TEXAS: Judge Could Rule Today On Same-Sex Marriage Lawsuits

Today is potentially a very big day in Texas. Via Lone Star Q:

A federal judge in San Antonio will hear arguments Wednesday morning on whether he should bar Texas from enforcing its bans on same-sex marriage pending a trial. Two same-sex couples are seeking a preliminary injunction in their lawsuit challenging the state’s marriage bans on grounds they violate their right to equal protection under the U.S. Constitution. The Texas Legislature banned same-sex marriage by statute in 1997 and again in 2003, and Texas voters overwhelmingly approved a constitutional amendment defining marriage as between a man and a woman in 2005. U.S. District Judge Orlando L. Garcia, a President Bill Clinton appointee, could rule from the bench today on the injunction or issue a decision later. If Garcia grants the injunction, it’s likely his decision will be stayed and immediately appealed to the conservative 5th U.S. Circuit Court of Appeals by Republican Attorney General Greg Abbott. Experts say it’s unlikely there would be any window for same-sex marriages to occur.

More from the Associated Press:

Wednesday’s hearing combines two cases, one from Mark Phariss and Victor Holmes who filed a federal civil rights lawsuit complaining that Texas’ ban unconstitutionally denies them the fundamental right to marry because of their sexual orientation. The other lawsuit was filed by Cleopatra De Leon and Nicole Dimetman, who argue that Texas officials are violating their rights and those of their 2-year-old child by not recognizing their marriage license from Massachusetts. Holmes and De Leon are both U.S. Air Force veterans who served in San Antonio, though both couples have since moved away.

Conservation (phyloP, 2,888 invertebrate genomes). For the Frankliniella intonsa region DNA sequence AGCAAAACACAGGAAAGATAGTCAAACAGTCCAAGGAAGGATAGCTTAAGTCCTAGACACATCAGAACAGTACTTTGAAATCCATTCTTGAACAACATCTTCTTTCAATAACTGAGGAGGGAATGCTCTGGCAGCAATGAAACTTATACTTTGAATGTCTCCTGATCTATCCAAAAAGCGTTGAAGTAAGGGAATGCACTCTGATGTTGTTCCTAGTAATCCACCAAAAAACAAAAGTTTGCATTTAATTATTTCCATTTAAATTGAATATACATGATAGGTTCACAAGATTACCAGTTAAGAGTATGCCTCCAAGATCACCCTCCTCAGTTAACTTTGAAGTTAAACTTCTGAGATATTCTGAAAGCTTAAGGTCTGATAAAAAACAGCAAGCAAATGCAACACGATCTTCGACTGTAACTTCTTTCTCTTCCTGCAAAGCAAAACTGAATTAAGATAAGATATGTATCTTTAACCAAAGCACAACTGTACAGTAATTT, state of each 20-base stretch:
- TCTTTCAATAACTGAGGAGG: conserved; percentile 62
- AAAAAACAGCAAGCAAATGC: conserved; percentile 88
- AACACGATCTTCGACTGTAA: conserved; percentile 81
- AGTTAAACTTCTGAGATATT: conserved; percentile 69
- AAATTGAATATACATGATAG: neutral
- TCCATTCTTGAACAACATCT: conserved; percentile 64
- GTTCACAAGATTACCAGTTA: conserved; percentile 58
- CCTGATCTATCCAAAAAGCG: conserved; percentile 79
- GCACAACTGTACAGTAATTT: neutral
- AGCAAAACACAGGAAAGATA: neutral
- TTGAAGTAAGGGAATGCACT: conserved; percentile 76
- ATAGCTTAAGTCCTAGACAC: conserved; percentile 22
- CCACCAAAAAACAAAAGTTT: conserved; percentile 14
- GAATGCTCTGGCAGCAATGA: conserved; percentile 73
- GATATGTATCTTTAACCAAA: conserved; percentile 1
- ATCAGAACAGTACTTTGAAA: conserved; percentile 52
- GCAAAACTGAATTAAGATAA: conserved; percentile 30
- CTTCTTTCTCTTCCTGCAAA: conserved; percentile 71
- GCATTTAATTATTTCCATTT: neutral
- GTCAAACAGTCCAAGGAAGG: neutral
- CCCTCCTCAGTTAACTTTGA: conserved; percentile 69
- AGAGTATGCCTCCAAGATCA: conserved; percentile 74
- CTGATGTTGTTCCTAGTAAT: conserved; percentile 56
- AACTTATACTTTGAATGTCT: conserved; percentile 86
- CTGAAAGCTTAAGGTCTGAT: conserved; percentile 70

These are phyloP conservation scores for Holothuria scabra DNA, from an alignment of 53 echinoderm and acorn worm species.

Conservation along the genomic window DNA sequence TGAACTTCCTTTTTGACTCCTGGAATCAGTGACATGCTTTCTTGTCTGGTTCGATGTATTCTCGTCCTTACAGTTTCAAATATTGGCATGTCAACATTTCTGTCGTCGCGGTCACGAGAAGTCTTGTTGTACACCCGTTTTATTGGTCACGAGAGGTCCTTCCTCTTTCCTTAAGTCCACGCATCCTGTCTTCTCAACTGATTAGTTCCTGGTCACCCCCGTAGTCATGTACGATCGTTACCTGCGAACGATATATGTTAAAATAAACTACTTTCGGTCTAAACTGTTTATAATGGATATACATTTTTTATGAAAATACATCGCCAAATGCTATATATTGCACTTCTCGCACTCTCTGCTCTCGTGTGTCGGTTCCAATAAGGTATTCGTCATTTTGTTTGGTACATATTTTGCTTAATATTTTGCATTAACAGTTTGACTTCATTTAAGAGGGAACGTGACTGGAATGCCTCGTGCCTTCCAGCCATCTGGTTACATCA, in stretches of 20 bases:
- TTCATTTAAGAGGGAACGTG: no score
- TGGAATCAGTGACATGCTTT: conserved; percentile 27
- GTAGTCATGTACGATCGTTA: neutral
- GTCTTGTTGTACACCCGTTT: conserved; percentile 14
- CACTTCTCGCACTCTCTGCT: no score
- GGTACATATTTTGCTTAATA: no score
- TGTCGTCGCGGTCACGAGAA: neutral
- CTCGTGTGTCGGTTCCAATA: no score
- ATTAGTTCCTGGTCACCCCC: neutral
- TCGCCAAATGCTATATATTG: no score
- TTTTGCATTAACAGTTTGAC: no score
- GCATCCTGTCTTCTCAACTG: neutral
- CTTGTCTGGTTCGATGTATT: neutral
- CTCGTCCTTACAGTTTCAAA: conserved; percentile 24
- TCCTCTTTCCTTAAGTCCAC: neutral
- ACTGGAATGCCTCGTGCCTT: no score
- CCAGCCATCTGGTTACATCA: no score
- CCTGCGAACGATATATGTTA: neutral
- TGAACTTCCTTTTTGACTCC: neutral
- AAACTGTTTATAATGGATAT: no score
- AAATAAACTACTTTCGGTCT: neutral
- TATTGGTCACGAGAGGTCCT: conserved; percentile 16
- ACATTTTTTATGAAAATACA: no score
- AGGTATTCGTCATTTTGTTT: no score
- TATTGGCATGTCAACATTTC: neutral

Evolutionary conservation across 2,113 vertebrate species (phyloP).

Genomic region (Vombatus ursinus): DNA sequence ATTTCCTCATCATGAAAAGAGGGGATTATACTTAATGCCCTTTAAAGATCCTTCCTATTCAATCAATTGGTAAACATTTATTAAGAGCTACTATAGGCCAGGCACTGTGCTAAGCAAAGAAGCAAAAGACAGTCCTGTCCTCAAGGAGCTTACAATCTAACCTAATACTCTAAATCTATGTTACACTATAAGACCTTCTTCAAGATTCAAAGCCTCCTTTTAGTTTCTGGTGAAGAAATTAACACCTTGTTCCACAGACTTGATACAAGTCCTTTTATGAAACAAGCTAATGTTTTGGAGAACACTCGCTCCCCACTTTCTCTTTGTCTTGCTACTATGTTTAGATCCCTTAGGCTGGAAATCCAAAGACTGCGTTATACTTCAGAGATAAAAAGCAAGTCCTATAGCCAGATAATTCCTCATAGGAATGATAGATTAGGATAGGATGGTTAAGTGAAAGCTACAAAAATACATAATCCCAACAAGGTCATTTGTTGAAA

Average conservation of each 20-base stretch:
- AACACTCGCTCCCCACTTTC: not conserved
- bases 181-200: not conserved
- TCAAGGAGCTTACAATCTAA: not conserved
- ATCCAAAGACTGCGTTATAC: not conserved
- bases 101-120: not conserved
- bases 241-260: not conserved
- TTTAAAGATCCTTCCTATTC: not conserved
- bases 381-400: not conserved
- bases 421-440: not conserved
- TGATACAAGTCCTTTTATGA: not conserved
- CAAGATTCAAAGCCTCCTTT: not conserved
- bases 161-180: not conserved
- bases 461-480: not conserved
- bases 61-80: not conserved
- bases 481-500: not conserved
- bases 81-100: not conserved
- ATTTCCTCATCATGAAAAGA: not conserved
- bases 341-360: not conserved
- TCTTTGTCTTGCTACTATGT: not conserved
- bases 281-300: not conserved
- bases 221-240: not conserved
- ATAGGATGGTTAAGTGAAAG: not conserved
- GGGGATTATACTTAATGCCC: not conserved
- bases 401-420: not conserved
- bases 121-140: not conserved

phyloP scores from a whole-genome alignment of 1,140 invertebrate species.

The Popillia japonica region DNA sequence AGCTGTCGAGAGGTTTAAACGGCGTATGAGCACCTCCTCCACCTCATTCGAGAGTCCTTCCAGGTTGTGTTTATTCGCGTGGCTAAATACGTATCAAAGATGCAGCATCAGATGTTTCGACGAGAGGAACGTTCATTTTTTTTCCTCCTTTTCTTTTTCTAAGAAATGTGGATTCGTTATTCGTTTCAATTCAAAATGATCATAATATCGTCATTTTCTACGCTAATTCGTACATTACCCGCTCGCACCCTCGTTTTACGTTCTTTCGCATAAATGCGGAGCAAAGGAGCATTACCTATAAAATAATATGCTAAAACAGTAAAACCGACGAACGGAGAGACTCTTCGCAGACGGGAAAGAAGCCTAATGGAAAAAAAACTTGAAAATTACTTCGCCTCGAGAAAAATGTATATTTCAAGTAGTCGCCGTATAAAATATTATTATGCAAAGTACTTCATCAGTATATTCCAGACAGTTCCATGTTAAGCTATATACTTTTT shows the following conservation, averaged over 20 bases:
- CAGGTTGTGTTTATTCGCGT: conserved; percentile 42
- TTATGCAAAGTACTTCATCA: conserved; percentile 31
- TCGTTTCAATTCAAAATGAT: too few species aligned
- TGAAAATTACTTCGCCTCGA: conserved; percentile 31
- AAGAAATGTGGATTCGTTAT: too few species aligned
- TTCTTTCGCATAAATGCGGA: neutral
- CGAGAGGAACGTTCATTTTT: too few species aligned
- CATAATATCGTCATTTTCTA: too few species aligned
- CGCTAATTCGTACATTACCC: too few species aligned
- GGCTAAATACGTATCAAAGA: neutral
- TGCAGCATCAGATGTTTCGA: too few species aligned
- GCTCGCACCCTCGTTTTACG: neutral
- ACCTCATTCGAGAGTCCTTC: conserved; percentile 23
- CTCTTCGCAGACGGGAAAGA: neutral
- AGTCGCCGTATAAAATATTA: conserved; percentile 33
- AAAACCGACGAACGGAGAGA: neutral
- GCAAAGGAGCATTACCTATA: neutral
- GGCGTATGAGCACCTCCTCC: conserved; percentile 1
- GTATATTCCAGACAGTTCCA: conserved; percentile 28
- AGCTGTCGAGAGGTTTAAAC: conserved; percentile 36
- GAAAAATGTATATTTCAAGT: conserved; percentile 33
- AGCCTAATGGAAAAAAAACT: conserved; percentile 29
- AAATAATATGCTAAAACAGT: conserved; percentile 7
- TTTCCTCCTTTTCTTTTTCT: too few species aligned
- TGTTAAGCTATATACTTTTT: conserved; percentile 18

The hearing begins at 9:30am local time. (Tipped by JMG reader Mike)

UPDATE: The judge has declined to rule today.

The hearing Wednesday morning before U.S. District Judge Orlando Garcia lasted about two hours. Federal marshals had geared up in case there were clashes between supporters of gay rights and opponents, courthouse sources said. “As we all know, no matter how I decide this, this matter is going to be appealed in time,” Garcia said, adding that any of the courts who have been dealing with same-sex marriage will make their way to the Supreme Court. To get a preliminary injunction, the plaintiffs would have had to convince Garcia that they are likely to win when the full lawsuit is litigated later and show that they are being harmed right now.

Garcia gave no timetable for his decision.